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Accused murderer’s competence debated

Accused murderer’s competence debated
By Clayton Woullard And Felix Doligosa Jr., Rocky Mountain News
July 26, 2005

A woman accused of killing two men in Denver last year told a psychiatrist she is a government-paid assassin with plans to form an army of 700 killers.

Dr. Mark Diamond, chief of psychiatry in the forensics division of the Colorado Mental Health Institute, testified Monday in Denver District Court that Amber Torrez, 20, is delusional and not competent to stand trial.

But a second doctor who testified Monday disagreed.

Dr. Karen Fukutaki, a psychiatrist at Denver Health Medical Center, said that based on her 90-minute meeting with Torrez in March, she believes Torrez is competent to stand trial.

Torrez is facing first-degree murder charges for the slayings of John Hand and Masfin Gazahgne.

Hand, the founder of Colorado Free University, was found in his east Denver apartment on March 28, 2004. He had been stabbed in his face, arms, torso and legs.

The next day, Gazahgne, a 45- year-old Freedom Cab driver, was stabbed 39 times.

Torrez was linked to Hand’s murder through purchases she allegedly made with his credit card.

The night of Gazahgne’s murder, Torrez was arrested in an alley while trying to hide a knife in her jacket pocket. Police said there was blood on Torrez’s clothing.

Diamond said Torrez believes she is an assassin hired by the U.S. government.

Diamond also said Torrez described to him plans for a company of 700 assassins she would lead called Shadow Angel Industries that would carry out government- sponsored murders.

“She believes she is doing the right thing by killing people and that the government will reward her,” Diamond said of Torrez.

Torrez has rejected her lawyer’s options to plead not guilty by reason of insanity and not guilty due to post-traumatic stress disorder. This is because she does not believe she has a mental illness, according to Diamond.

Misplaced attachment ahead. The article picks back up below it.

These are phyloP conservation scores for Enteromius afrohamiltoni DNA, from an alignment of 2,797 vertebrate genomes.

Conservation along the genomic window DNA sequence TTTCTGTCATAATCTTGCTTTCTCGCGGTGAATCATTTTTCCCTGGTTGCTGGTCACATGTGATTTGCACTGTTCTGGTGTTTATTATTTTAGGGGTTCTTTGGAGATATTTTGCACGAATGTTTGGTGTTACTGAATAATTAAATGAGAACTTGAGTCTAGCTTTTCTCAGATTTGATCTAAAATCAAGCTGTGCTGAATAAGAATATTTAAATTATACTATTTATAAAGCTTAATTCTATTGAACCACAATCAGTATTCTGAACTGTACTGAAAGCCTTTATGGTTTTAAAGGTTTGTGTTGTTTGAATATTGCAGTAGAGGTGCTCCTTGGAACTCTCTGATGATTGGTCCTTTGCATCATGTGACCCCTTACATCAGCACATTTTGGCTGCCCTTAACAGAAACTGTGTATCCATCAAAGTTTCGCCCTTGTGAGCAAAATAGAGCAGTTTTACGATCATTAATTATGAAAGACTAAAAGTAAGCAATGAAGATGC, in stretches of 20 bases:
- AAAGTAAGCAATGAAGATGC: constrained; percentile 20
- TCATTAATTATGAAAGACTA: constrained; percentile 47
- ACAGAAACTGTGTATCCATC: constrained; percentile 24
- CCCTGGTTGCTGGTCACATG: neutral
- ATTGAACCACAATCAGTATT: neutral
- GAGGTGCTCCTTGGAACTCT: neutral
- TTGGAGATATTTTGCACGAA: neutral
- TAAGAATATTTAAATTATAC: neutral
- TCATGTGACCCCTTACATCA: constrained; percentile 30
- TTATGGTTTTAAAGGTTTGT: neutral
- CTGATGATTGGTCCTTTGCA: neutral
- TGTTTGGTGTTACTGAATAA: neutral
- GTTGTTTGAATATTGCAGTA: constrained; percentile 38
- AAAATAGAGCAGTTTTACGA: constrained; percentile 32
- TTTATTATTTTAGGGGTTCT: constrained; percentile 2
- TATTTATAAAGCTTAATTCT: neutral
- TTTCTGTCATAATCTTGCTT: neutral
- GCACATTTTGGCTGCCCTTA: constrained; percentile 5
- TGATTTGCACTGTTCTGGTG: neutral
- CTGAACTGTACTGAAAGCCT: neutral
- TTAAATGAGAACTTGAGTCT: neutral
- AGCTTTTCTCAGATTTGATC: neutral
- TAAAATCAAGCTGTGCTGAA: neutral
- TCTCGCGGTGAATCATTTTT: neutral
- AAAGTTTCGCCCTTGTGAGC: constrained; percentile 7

Diamond diagnosed Torrez with a bipolar type of schizo-affective disorder with anti-social personality disorder. He said she is more calm and focused on medication, but holds onto her delusions, chiefly her belief that the murders of Hand and Gazahgne would be forgiven by the U.S. government.

Torrez told him she killed Hand because he attempted to pay her for sex and killed Gazahgne because he tried to rape her, Diamond testified.

Her desire for vigilante justice also stems from incidents in her past, according to Fukutaki, the Denver Health psychiatrist.

Fukutaki testified that Torrez told her that when she was 15 a man approached her from behind, held a knife to her neck and threatened to kill her. Torrez managed to break free, suffering a laceration to the neck, but didn’t feel the man was properly punished, Fukutaki said.

Torrez also told Fukutaki of being drugged with the date-rape drug GHB and raped by a male friend who she said was never charged.

Monday’s hearing ended before prosecutors and defense attorneys delivered closing arguments, which are scheduled today before Judge Christina Habas, who will decide if Torrez is competent to stand trial.

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